Small Steps Along the Way
By Paul Oates
PHIL FITZPATRICK WRITES:
I had the pleasure of editing this book by Paul Oates about his experiences as a kiap in the formative and crucial years just before independence. What struck me about Paul’s account are the similarities with my own experiences as a kiap. I don’t doubt that other old kiaps will make the same observation.
This commonality of experience is important to record, both in its mundanity and in its exceptionalism. The simple day-to-day activities of a kiap in Morobe can speak volumes, not only about how and why things were done but also about the overriding motives of the Australian administration and the ordinary Papua New Guineans who were effected.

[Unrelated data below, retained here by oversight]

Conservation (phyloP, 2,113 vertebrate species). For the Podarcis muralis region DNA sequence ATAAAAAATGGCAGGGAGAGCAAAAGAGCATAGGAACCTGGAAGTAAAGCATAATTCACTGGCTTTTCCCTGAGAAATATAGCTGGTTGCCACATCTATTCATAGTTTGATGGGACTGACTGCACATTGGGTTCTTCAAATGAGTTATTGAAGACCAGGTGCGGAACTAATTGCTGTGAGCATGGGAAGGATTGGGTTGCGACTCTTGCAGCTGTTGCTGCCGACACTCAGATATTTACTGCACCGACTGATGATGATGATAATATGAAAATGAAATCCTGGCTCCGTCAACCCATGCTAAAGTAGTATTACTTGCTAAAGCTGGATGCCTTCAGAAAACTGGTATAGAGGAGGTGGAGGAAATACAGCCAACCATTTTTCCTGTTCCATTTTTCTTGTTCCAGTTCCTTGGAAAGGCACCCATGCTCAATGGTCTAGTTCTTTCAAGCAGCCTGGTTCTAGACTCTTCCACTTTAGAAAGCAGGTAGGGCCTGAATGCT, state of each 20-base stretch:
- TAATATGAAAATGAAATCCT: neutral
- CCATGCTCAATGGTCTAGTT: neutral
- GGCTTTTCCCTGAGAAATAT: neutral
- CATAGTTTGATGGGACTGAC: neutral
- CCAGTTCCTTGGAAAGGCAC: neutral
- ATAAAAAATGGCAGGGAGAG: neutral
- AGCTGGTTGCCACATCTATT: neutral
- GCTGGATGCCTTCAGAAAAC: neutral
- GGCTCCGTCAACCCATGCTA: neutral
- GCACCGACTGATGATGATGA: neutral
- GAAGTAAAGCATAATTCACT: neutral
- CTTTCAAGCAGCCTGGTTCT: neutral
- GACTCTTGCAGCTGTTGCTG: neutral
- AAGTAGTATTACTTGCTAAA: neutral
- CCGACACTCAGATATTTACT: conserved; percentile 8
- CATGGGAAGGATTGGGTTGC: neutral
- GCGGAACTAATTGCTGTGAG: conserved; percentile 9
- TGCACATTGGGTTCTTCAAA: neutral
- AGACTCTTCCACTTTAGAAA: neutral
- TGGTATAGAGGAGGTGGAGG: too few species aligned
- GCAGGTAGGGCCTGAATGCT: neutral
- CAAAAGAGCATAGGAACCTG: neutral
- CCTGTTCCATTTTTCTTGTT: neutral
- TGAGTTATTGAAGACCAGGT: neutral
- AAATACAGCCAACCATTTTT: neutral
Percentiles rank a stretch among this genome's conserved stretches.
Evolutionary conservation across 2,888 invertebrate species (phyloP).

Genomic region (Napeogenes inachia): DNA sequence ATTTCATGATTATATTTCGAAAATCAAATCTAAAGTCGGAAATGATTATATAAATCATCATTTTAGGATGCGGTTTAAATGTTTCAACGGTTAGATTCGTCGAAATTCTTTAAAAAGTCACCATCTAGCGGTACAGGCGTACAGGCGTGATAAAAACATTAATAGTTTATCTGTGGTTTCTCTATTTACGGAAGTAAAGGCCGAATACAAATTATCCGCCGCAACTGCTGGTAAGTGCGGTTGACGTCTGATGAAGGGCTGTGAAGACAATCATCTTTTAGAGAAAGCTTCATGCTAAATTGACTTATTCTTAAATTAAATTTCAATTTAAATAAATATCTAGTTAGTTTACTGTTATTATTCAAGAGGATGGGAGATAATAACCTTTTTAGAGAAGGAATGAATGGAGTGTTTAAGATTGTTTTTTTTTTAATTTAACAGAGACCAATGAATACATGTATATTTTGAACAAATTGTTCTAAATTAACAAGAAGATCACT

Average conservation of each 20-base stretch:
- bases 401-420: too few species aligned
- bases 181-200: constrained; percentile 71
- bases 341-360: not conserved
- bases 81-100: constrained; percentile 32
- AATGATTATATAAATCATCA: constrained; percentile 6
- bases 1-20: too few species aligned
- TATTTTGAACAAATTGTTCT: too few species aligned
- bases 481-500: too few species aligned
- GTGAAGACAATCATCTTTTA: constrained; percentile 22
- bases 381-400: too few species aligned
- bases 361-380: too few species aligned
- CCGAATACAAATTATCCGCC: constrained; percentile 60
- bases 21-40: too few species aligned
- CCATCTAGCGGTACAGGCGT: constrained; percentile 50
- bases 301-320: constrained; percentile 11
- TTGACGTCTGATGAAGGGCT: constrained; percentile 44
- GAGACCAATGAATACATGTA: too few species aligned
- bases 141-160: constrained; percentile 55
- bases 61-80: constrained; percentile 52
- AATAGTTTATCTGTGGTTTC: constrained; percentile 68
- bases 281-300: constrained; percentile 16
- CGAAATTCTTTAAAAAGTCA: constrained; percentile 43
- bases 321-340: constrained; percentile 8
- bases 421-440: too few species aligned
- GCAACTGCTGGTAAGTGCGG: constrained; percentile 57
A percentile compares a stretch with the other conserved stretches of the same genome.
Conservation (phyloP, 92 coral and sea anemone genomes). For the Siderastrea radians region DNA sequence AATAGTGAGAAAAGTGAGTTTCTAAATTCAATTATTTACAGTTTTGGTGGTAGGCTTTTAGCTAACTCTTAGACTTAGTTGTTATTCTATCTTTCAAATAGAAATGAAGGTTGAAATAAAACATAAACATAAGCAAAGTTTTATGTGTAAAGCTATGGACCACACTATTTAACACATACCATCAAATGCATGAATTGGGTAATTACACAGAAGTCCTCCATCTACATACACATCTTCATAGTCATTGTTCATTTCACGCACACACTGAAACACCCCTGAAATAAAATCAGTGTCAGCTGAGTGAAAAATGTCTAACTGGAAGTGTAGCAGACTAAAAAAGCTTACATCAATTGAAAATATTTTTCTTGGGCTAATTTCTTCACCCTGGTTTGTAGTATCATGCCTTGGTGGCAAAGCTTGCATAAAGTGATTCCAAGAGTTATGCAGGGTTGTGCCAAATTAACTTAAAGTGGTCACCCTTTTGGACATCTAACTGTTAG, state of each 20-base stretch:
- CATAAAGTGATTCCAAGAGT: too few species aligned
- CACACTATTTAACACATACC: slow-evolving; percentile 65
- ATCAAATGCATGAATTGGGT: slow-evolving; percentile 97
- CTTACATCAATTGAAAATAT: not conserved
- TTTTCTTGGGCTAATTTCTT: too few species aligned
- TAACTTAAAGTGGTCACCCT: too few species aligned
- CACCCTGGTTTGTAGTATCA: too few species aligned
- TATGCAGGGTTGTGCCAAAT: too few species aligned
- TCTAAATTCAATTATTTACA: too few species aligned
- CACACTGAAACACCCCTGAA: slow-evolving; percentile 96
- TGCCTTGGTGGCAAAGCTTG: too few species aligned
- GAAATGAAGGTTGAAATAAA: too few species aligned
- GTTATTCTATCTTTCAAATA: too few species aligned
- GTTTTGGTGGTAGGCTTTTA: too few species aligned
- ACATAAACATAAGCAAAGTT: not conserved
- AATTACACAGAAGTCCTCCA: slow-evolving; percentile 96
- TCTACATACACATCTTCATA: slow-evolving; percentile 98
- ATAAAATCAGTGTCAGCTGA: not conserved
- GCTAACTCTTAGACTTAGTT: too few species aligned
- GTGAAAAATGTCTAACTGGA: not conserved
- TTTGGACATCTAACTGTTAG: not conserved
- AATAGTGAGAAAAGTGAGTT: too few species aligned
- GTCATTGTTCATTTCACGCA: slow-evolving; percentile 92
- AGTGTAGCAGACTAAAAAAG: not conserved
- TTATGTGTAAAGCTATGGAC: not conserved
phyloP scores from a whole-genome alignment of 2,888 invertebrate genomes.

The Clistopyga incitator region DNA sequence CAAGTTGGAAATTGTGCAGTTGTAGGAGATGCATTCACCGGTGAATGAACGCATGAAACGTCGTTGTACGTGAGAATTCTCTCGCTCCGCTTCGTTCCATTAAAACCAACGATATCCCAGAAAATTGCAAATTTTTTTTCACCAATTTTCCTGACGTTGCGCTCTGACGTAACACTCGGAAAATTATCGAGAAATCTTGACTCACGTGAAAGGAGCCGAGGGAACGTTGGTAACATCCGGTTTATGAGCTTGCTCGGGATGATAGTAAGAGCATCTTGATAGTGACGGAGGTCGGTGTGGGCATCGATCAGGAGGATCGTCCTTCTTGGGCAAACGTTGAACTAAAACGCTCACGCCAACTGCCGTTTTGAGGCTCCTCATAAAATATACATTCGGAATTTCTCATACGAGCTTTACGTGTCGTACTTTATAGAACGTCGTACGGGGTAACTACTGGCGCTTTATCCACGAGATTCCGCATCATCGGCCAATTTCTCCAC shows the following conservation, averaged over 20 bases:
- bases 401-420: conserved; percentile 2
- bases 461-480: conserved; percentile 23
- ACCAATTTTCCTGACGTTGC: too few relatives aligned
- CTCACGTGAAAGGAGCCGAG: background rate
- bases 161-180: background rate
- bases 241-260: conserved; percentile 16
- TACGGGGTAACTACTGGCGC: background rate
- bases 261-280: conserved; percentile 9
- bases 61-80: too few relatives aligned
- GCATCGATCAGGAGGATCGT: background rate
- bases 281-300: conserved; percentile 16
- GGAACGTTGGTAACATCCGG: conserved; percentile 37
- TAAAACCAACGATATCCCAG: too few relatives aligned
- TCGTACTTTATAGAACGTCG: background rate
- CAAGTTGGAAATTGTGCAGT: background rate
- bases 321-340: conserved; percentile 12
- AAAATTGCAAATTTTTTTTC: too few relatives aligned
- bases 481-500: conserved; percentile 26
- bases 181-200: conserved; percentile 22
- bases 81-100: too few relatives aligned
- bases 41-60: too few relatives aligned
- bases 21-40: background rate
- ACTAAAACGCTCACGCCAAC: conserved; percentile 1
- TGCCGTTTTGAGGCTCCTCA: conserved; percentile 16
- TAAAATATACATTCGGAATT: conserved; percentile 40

The detailed descriptions Paul offers are unique to that period and will never be repeated. They range from building his own house and garden to the construction of bridges, roads and airfields. In every account there is a palpable sense of innovation and making do under an austere and ignorant hierarchy in Canberra.
There is also a profound sense of two disparate groups, expatriates and locals, working together hand-in-hand for a common cause. Paul’s easy-going relationships with the people he’s working among shines through his writing in a way that every old kiap and PNG lapun will recognise.